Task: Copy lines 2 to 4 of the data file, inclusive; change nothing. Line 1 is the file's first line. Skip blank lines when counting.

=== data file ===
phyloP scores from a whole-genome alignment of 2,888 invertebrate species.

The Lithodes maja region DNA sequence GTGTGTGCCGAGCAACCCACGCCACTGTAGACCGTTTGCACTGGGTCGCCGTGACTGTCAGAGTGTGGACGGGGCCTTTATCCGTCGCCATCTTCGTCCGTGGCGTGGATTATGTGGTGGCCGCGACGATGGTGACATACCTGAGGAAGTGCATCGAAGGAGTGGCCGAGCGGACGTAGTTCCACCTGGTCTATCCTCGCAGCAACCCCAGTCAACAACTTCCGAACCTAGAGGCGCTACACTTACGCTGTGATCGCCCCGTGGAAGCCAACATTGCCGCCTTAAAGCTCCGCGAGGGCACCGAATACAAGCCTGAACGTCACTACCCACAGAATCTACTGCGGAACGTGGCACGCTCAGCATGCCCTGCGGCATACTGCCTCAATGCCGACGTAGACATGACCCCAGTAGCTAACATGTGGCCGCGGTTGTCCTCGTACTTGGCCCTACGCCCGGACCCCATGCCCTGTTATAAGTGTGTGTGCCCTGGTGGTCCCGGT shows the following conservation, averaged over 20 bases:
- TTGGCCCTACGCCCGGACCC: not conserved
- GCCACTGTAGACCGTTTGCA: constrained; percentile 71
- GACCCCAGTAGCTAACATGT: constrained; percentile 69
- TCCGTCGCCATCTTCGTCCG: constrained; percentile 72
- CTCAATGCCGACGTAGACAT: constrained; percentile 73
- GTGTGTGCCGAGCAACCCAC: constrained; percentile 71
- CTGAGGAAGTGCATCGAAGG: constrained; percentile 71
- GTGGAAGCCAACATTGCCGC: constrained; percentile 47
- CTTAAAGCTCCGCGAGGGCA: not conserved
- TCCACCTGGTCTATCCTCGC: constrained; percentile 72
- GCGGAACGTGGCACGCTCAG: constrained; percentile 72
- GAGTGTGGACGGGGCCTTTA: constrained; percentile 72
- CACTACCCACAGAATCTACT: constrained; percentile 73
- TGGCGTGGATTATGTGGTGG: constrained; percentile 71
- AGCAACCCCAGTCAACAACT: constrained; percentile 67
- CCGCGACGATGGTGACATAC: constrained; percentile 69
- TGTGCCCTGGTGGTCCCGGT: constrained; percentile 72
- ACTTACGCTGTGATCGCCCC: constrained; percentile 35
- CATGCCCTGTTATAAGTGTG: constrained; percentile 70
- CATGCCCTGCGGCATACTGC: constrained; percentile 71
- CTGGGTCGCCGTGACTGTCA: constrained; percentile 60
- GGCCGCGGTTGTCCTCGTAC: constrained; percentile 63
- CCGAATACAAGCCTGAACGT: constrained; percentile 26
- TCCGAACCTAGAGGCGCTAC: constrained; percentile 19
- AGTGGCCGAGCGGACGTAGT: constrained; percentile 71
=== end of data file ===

The Lithodes maja region DNA sequence GTGTGTGCCGAGCAACCCACGCCACTGTAGACCGTTTGCACTGGGTCGCCGTGACTGTCAGAGTGTGGACGGGGCCTTTATCCGTCGCCATCTTCGTCCGTGGCGTGGATTATGTGGTGGCCGCGACGATGGTGACATACCTGAGGAAGTGCATCGAAGGAGTGGCCGAGCGGACGTAGTTCCACCTGGTCTATCCTCGCAGCAACCCCAGTCAACAACTTCCGAACCTAGAGGCGCTACACTTACGCTGTGATCGCCCCGTGGAAGCCAACATTGCCGCCTTAAAGCTCCGCGAGGGCACCGAATACAAGCCTGAACGTCACTACCCACAGAATCTACTGCGGAACGTGGCACGCTCAGCATGCCCTGCGGCATACTGCCTCAATGCCGACGTAGACATGACCCCAGTAGCTAACATGTGGCCGCGGTTGTCCTCGTACTTGGCCCTACGCCCGGACCCCATGCCCTGTTATAAGTGTGTGTGCCCTGGTGGTCCCGGT shows the following conservation, averaged over 20 bases:
- TTGGCCCTACGCCCGGACCC: not conserved
- GCCACTGTAGACCGTTTGCA: constrained; percentile 71